Thursday, June 23, 2011

What Would Help You Quit Smoking?

This week the FDA announced that it would require cigarette manufacturers to display graphic photos of the dark side of smoking tobacco on the top half of all packages. 

Now if this:

and this:




aren't grotesque enough, could this possibly have more impact?:

“These labels are frank, honest and powerful depictions of the health risks of smoking, and they will help encourage smokers to quit, and prevent children from smoking,” said Kathleen Sebelius, the secretary of health and human service in a statement at the time of the release of the new policy. Really?


The FDA claims to have done its research and come up with these "scientifically" proven methods of discouraging use.  But the problem I see with kids and teens smoking is that many of them never see the pack.   According to Marketplace, a public radio sponsored website, a pack of cigarettes in New York now costs over $10.   That's around the hourly rate for suburban teenage babysitters.  So you can imagine that it is unlikely that most smoking kids actually buy a pack.  What they do is share and sometimes buy one cigarette at a time from a friend or supplier. 

So what could the FDA have imagined as a more likely way to reach smoking youth?  They could require manufacturers to actually write on each cigarette paper itself.  "Do you really need this cigarette?"  "Could you think of another way to spend a dollar?"  Or how about a sort of measuring tape printed (in organic harmless ink, of course) that might say: "Stop now and kill this butt."

I'm open to suggestions but the point is that each and every stick needs to be a warning or reminder or encouragement to stop.   Data shows that over 85% of teens who smoke wish they could quit.  With all of the research, I wonder how many FDA scientists were hanging around the designated spot at the local high school where kids smoke with impunity and adults seem to turn a blind eye.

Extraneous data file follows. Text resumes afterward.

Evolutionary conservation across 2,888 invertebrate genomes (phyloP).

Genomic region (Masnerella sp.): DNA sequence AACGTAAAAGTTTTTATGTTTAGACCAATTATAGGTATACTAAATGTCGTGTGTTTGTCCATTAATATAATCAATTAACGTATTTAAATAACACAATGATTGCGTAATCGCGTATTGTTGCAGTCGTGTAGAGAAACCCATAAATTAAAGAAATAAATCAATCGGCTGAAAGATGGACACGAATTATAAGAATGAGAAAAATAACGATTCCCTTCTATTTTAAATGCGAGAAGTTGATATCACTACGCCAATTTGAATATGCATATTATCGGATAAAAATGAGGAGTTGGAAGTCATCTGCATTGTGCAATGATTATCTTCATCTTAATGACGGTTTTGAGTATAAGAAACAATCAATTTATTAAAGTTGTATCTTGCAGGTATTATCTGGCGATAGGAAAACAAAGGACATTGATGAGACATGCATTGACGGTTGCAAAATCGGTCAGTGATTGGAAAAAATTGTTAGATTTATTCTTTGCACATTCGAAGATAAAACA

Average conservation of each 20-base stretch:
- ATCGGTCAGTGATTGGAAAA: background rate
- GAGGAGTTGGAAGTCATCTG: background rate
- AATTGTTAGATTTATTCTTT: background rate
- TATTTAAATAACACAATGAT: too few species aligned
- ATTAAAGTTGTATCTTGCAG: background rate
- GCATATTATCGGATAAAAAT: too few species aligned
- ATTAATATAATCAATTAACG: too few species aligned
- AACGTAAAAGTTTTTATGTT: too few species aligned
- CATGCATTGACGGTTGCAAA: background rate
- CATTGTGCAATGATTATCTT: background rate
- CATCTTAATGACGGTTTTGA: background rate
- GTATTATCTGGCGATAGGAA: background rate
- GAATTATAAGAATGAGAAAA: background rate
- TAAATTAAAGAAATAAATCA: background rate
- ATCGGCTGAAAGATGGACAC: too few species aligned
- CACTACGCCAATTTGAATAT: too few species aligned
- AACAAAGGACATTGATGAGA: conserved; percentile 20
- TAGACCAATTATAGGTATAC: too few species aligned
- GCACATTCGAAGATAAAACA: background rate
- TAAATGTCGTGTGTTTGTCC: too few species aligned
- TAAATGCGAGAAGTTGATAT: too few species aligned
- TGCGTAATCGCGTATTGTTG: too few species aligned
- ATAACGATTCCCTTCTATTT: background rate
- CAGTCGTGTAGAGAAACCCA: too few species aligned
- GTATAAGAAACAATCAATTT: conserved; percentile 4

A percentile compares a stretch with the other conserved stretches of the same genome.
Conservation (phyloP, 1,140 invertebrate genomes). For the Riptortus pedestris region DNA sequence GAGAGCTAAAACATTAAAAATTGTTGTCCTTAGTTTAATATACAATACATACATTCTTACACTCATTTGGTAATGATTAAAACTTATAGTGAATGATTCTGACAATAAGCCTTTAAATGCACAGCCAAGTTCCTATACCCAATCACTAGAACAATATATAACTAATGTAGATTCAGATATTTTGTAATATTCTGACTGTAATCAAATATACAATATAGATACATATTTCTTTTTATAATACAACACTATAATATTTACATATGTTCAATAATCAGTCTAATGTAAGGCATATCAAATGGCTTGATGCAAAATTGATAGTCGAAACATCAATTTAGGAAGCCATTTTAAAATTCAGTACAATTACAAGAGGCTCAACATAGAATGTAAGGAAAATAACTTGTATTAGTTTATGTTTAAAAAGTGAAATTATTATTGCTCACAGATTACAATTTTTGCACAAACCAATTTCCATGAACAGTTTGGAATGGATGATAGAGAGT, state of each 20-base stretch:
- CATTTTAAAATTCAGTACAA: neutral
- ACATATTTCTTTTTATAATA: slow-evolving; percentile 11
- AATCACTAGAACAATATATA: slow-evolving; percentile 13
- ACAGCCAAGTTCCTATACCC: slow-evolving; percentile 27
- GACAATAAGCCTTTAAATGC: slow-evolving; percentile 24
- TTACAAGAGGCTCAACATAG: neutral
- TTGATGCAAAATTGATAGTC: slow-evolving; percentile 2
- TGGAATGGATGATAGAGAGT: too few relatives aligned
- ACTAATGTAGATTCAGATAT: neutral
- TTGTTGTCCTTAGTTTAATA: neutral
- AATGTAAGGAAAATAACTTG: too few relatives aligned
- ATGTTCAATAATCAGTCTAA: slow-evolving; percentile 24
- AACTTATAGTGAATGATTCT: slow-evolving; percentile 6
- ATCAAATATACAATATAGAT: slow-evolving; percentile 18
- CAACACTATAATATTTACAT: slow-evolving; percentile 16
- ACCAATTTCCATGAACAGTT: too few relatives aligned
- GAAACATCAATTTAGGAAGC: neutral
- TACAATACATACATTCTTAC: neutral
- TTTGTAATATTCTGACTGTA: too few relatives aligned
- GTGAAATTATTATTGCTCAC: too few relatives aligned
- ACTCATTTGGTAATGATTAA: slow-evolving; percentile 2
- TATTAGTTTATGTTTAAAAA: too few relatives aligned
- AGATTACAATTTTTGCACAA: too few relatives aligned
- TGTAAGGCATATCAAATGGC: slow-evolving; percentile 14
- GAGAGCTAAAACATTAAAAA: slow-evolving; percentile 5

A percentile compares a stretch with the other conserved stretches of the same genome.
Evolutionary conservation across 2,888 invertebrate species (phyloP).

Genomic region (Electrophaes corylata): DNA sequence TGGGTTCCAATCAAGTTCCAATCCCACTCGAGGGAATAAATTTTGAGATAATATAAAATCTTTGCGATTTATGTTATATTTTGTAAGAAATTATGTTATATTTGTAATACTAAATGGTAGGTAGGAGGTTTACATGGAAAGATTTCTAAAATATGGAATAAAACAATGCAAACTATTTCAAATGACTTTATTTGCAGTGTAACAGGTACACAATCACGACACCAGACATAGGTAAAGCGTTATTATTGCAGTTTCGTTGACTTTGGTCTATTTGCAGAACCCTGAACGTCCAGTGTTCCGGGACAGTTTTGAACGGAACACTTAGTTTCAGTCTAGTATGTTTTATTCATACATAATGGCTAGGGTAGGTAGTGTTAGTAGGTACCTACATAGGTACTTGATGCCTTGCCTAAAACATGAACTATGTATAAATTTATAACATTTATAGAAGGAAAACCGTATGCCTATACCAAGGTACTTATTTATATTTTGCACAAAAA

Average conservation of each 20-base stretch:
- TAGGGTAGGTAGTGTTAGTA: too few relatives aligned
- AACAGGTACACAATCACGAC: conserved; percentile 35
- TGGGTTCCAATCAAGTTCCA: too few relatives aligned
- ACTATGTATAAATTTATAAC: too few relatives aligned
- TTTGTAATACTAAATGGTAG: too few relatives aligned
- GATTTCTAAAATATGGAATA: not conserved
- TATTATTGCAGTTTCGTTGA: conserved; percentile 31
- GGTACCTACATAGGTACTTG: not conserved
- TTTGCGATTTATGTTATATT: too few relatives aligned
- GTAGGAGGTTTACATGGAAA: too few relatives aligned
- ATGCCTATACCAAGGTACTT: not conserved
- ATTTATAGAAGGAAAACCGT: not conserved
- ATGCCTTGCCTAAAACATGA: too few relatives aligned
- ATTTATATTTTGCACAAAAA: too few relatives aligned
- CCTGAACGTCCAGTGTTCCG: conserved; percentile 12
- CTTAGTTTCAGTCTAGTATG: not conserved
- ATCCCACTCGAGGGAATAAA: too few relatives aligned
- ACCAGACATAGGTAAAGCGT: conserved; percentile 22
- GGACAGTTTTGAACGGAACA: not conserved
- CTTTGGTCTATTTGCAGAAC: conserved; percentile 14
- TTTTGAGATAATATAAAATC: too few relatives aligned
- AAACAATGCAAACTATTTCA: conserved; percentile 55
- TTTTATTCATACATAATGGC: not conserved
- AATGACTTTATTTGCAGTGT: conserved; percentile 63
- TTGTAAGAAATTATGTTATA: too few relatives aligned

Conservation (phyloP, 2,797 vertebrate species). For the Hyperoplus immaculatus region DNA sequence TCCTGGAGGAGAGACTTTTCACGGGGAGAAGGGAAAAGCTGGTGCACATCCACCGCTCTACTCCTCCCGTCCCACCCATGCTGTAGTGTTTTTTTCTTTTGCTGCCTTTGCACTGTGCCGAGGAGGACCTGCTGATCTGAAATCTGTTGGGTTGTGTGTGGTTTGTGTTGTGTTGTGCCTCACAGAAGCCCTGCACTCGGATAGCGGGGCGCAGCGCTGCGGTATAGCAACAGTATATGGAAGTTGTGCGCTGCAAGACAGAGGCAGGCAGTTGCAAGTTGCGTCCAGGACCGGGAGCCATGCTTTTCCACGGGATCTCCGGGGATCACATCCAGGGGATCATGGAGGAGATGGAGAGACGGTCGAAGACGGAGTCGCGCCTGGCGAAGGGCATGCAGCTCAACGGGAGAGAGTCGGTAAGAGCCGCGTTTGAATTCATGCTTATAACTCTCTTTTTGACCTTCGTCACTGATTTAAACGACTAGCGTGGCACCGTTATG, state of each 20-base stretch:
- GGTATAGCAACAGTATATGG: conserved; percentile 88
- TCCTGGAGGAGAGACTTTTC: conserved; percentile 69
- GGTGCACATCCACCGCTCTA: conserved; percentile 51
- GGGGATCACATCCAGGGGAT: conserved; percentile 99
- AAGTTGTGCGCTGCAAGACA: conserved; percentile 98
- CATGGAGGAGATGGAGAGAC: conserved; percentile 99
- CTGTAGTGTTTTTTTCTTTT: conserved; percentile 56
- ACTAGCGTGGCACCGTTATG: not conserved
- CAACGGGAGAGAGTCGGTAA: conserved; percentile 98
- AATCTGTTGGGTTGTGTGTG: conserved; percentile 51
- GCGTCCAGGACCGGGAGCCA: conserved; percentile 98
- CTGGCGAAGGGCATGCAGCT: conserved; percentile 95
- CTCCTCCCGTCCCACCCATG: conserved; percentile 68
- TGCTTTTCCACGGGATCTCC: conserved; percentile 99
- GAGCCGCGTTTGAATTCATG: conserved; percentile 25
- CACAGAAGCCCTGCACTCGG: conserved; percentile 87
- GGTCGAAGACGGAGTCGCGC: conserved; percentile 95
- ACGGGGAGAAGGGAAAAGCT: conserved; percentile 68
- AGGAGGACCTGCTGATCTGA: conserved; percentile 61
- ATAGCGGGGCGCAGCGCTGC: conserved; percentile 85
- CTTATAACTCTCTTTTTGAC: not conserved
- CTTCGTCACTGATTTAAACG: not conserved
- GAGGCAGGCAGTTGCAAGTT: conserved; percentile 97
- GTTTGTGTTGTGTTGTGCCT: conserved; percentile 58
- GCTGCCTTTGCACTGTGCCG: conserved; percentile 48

Maybe we should ask the kids how to help them quit.     If you know a smoker, try asking him or her.  I am not sure the FDA did that.

8 comments:

  1. I hope parents are reading this article. Not many teenagers are aware of the dangers of smoking. Most of them think its cool. But according to my dentist Concord, not only does smoking cause halitosis it can also cause teeth decay.

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  2. I hope the cigarette labels that shows the severe effects of smoking would make smokers stop it. It doesn't only gives them bad breath but it also stains their teeth.

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    ReplyDelete
  3. Smoking not only affect our teeth, mouth, and breath. It affects your overall health. You may develop a wide range of diseases. If you want a healthy body, quit smoking.

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  4. I have to agree, if you want a healthier lifestyle, quit smoking. If you want a whiter teeth and a good breath but you're a smoker, you can never achieve that.

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    ReplyDelete
  5. I don't think if these ads will still work. What we need is a solid law that will ban smoking. It may kill some businesses but it will definitely save a lot of lives. Choose.

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  6. Two of these exact images have been on cigarette packs in my country for years, and the number of smoker didn't go down at all. You know what had numbers dwindling? The price and the economic crisis.

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  7. Everything gets scary when you smoke too much. There are a lot of things that gets affected not only our respiratory system but as well as the oral hygiene.

    ReplyDelete